Zlata's Diary: A Child's Life in Sarajevo was my fourth book in the Nonfiction Five Challenge. I originally planned to read one nonfiction a month, but I got crazy in June and read three. This was a children's book and a quick read, but it certainly was powerful, making me appreciate the peaceful atmosphere we live in. It's one thing to live in fear of terrorists, but to live in a war zone is quite a different matter all together.
Zlata was eleven when she began writing in her diary. Soon after, was broke out in Sarajevo. The entries in her diary change from homework, music and friends, to cities being bombed, no water or electricity, and keeping track of family and friends as they flee or are killed. Even visiting relatives across town is dangerous due to the snipers and bombing. The entries continue for two years as Sarajevo is destroyed and Zlata's life becomes smaller and smaller. Nothing to do, nothing to eat, nowhere to go.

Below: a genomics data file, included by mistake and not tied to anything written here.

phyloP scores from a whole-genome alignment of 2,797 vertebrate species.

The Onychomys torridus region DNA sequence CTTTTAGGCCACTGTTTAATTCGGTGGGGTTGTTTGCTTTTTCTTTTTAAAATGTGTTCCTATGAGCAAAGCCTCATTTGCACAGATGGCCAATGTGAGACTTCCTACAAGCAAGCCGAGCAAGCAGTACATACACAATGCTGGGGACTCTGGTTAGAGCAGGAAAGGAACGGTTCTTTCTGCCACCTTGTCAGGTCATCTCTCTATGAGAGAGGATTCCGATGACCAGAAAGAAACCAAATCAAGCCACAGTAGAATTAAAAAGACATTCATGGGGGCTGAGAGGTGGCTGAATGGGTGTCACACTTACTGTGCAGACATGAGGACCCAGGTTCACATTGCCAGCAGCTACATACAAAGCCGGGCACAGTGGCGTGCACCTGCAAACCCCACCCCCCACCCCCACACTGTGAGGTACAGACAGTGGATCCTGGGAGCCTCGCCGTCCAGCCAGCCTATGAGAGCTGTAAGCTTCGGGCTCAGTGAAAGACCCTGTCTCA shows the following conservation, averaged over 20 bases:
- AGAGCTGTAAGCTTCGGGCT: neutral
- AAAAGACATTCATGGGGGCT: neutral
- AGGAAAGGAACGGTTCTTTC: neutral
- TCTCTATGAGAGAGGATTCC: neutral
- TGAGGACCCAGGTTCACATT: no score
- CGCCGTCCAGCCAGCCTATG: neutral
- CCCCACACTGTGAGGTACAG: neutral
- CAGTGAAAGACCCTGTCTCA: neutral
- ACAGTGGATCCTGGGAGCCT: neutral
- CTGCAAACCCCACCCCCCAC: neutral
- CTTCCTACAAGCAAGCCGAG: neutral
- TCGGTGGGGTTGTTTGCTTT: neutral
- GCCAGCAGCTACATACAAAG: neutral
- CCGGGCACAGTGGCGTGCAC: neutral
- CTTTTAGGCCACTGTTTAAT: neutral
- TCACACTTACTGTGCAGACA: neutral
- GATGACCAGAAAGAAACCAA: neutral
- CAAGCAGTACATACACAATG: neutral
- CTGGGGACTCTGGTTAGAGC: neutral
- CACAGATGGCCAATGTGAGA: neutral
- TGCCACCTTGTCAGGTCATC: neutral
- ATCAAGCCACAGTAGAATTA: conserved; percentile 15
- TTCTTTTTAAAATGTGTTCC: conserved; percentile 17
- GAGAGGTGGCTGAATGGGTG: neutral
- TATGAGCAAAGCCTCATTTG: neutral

As a book, this was OK. Written by an eleven year old, telling about her life, it was rather repetitive. However, the book is still very powerful in giving an insider and child's view of living through a war zone. Not pretty. She is compared to Anne Frank, and she herself talks about being like Anne so from the beginning there is an awareness of writing about war. About three quarters of the way through, her diary began to be published, and I found it so strange that the journalists would come to interview her, bring her some food and then leave. Zlata and her family were left to listen to the bombs and try to find food, water and heat. Eventually, Zlata's family was removed from Sarajevo and the war did eventually end. I know Canadian peace keepers spent a while in Sarajevo and I would like to read more about what happened there. The Serbs, Croats and Muslims were fighting, killing each other and this is where Slobodan Milosovic (almost convicted of war crimes) spread his good cheer. So much to learn about. This nonfiction challenge is just adding to my reading list.